Paris will be a little quieter in spring and autumn.
The weather can be very pleasant at this time of year with mild daytime temperatures and cooler nights, and while winters are not harsh, it will be cool and damp for sightseeing.
Attractions in Paris
It’s so much to see in this city, and you can read about the main attractions at the Attractions Page
One thing not to miss …
We just have to mention one of the most fun things to see when you’re here.
The number one show in France and maybe even the whole of Europe; Moulin Rouge
It has gone on for over 110 years now and is so popular that tickets sells out months in advance. Don’t miss your chance to see this historic show !
Getting to the City
It is very easy with the city’s excellent air and rail links to Europe and the rest of the world.
There are two major airports serving the metropolis: Orly Airport, and Charles de Gaulle Airport, the latter of which is one of the busiest in the world.
Paris Orly Airport is 13 kilometers (8 miles) south of the city and was originally the main airport.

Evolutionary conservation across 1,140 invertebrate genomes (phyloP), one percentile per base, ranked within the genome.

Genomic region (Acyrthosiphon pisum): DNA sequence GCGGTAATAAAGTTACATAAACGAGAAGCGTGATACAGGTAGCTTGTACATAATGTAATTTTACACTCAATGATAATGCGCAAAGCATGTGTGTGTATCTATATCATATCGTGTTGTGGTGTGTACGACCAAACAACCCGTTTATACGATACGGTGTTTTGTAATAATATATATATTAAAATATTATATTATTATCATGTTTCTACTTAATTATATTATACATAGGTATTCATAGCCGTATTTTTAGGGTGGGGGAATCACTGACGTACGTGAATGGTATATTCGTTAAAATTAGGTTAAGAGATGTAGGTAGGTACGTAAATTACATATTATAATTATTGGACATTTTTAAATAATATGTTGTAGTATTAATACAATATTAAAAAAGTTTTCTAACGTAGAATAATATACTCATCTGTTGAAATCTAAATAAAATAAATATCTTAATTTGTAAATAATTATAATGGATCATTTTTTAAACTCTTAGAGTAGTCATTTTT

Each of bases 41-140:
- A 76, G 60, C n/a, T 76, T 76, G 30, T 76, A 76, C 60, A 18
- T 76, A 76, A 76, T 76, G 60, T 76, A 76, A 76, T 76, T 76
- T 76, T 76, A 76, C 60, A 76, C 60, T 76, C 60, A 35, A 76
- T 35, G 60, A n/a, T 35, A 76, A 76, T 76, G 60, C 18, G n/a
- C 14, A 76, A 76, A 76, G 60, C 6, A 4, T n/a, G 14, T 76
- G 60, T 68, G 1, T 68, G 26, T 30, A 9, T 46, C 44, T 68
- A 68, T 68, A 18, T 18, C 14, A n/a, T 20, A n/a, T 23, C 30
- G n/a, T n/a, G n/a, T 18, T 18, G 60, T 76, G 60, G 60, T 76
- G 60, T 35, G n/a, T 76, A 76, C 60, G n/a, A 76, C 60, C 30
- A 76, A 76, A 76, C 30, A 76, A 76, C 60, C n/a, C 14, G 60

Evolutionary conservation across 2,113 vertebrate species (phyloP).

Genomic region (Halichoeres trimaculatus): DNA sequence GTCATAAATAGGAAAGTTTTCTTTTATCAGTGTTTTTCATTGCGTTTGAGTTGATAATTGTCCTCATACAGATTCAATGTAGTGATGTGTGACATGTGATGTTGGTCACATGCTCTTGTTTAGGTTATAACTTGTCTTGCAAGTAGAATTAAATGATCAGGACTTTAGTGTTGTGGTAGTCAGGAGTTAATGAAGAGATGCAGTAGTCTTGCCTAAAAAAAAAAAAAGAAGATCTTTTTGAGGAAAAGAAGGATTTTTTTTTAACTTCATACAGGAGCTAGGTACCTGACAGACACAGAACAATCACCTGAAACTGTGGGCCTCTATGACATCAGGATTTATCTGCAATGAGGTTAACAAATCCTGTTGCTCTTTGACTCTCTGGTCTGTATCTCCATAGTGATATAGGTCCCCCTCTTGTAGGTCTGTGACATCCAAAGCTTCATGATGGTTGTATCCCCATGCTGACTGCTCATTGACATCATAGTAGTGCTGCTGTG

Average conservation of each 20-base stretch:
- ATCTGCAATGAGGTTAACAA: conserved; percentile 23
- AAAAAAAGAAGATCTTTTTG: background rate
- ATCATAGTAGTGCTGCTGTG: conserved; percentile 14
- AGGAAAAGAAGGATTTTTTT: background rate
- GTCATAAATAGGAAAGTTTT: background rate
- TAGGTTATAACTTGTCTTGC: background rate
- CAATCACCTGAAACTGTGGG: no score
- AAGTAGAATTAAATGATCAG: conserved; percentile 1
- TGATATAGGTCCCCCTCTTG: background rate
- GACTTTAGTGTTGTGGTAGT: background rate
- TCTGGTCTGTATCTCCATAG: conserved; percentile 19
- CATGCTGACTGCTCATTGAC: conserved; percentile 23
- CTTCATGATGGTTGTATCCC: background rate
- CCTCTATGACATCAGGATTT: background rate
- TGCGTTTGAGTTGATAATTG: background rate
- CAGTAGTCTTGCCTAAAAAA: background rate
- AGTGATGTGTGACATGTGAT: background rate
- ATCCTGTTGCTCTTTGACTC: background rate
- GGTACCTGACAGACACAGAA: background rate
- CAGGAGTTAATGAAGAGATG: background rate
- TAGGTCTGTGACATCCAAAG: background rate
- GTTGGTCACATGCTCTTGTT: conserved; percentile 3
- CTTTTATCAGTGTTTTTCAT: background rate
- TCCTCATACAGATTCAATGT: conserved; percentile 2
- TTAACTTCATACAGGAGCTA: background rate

Still today it is the busiest in France for domestic air traffic and the second busiest overall in the country.
So there are many flights to other parts of France from Orly, but also from around the world: North Africa, East Europe, the USA, and most of Western Europe is covered though you’ll find that Charles de Gaulle is served by bigger airlines if you want additional choice for flight times and days.
Charles de Gaulle is a little further out (25km/16mi) but it’s well connected to the center of the city via the RER train, and is easy to get to by car.